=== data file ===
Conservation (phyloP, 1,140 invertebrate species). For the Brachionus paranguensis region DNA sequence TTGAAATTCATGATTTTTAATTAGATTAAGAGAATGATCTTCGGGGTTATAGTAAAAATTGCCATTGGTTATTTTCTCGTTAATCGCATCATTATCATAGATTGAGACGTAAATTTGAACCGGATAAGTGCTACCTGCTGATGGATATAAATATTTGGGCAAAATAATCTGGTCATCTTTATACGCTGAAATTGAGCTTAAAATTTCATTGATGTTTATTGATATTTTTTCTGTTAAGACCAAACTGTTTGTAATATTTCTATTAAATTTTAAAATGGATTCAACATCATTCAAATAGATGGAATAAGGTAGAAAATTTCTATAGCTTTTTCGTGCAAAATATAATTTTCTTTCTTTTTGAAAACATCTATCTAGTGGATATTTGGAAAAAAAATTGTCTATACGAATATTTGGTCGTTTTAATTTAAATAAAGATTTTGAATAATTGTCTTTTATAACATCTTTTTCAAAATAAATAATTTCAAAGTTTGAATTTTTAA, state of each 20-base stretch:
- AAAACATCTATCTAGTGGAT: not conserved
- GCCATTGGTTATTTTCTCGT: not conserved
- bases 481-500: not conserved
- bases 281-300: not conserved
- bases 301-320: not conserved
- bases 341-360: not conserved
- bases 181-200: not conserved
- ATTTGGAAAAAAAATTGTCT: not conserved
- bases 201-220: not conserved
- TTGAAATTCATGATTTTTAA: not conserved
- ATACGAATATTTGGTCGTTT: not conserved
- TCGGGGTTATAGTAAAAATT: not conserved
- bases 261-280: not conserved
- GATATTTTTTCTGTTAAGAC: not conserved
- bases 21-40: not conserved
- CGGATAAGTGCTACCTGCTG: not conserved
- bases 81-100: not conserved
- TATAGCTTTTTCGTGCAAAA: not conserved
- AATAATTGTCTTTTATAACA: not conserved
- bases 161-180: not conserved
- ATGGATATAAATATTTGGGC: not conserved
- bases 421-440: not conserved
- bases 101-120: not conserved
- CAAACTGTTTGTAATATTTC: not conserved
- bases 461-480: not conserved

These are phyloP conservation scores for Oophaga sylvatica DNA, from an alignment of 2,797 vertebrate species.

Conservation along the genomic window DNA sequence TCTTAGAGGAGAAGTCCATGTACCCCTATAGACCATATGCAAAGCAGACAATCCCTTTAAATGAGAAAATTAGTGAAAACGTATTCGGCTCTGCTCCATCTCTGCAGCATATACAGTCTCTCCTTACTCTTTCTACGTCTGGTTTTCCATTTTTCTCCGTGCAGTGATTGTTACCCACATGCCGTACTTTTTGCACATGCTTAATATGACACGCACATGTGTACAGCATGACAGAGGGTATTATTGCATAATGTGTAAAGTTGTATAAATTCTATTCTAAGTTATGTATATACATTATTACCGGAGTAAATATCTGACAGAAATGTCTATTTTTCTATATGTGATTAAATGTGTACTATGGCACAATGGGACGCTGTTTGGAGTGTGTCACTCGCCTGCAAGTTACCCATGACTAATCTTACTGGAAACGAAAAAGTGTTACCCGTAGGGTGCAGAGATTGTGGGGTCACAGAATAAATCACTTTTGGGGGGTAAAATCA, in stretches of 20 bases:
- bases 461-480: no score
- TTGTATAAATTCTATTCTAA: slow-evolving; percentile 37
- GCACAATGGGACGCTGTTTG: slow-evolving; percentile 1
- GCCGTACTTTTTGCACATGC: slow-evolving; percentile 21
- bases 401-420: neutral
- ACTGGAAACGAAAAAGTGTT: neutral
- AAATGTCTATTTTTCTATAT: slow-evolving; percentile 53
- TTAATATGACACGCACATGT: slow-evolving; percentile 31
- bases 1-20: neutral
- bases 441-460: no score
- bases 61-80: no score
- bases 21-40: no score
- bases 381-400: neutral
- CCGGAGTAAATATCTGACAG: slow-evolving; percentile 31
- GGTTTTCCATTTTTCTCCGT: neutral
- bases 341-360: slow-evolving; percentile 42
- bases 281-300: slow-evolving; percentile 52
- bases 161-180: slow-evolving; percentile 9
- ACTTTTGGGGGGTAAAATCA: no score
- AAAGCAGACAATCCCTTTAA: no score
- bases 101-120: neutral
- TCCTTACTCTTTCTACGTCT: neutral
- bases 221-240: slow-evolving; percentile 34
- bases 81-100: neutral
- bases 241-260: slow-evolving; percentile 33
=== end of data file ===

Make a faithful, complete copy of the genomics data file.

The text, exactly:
Conservation (phyloP, 1,140 invertebrate species). For the Brachionus paranguensis region DNA sequence TTGAAATTCATGATTTTTAATTAGATTAAGAGAATGATCTTCGGGGTTATAGTAAAAATTGCCATTGGTTATTTTCTCGTTAATCGCATCATTATCATAGATTGAGACGTAAATTTGAACCGGATAAGTGCTACCTGCTGATGGATATAAATATTTGGGCAAAATAATCTGGTCATCTTTATACGCTGAAATTGAGCTTAAAATTTCATTGATGTTTATTGATATTTTTTCTGTTAAGACCAAACTGTTTGTAATATTTCTATTAAATTTTAAAATGGATTCAACATCATTCAAATAGATGGAATAAGGTAGAAAATTTCTATAGCTTTTTCGTGCAAAATATAATTTTCTTTCTTTTTGAAAACATCTATCTAGTGGATATTTGGAAAAAAAATTGTCTATACGAATATTTGGTCGTTTTAATTTAAATAAAGATTTTGAATAATTGTCTTTTATAACATCTTTTTCAAAATAAATAATTTCAAAGTTTGAATTTTTAA, state of each 20-base stretch:
- AAAACATCTATCTAGTGGAT: not conserved
- GCCATTGGTTATTTTCTCGT: not conserved
- bases 481-500: not conserved
- bases 281-300: not conserved
- bases 301-320: not conserved
- bases 341-360: not conserved
- bases 181-200: not conserved
- ATTTGGAAAAAAAATTGTCT: not conserved
- bases 201-220: not conserved
- TTGAAATTCATGATTTTTAA: not conserved
- ATACGAATATTTGGTCGTTT: not conserved
- TCGGGGTTATAGTAAAAATT: not conserved
- bases 261-280: not conserved
- GATATTTTTTCTGTTAAGAC: not conserved
- bases 21-40: not conserved
- CGGATAAGTGCTACCTGCTG: not conserved
- bases 81-100: not conserved
- TATAGCTTTTTCGTGCAAAA: not conserved
- AATAATTGTCTTTTATAACA: not conserved
- bases 161-180: not conserved
- ATGGATATAAATATTTGGGC: not conserved
- bases 421-440: not conserved
- bases 101-120: not conserved
- CAAACTGTTTGTAATATTTC: not conserved
- bases 461-480: not conserved

These are phyloP conservation scores for Oophaga sylvatica DNA, from an alignment of 2,797 vertebrate species.

Conservation along the genomic window DNA sequence TCTTAGAGGAGAAGTCCATGTACCCCTATAGACCATATGCAAAGCAGACAATCCCTTTAAATGAGAAAATTAGTGAAAACGTATTCGGCTCTGCTCCATCTCTGCAGCATATACAGTCTCTCCTTACTCTTTCTACGTCTGGTTTTCCATTTTTCTCCGTGCAGTGATTGTTACCCACATGCCGTACTTTTTGCACATGCTTAATATGACACGCACATGTGTACAGCATGACAGAGGGTATTATTGCATAATGTGTAAAGTTGTATAAATTCTATTCTAAGTTATGTATATACATTATTACCGGAGTAAATATCTGACAGAAATGTCTATTTTTCTATATGTGATTAAATGTGTACTATGGCACAATGGGACGCTGTTTGGAGTGTGTCACTCGCCTGCAAGTTACCCATGACTAATCTTACTGGAAACGAAAAAGTGTTACCCGTAGGGTGCAGAGATTGTGGGGTCACAGAATAAATCACTTTTGGGGGGTAAAATCA, in stretches of 20 bases:
- bases 461-480: no score
- TTGTATAAATTCTATTCTAA: slow-evolving; percentile 37
- GCACAATGGGACGCTGTTTG: slow-evolving; percentile 1
- GCCGTACTTTTTGCACATGC: slow-evolving; percentile 21
- bases 401-420: neutral
- ACTGGAAACGAAAAAGTGTT: neutral
- AAATGTCTATTTTTCTATAT: slow-evolving; percentile 53
- TTAATATGACACGCACATGT: slow-evolving; percentile 31
- bases 1-20: neutral
- bases 441-460: no score
- bases 61-80: no score
- bases 21-40: no score
- bases 381-400: neutral
- CCGGAGTAAATATCTGACAG: slow-evolving; percentile 31
- GGTTTTCCATTTTTCTCCGT: neutral
- bases 341-360: slow-evolving; percentile 42
- bases 281-300: slow-evolving; percentile 52
- bases 161-180: slow-evolving; percentile 9
- ACTTTTGGGGGGTAAAATCA: no score
- AAAGCAGACAATCCCTTTAA: no score
- bases 101-120: neutral
- TCCTTACTCTTTCTACGTCT: neutral
- bases 221-240: slow-evolving; percentile 34
- bases 81-100: neutral
- bases 241-260: slow-evolving; percentile 33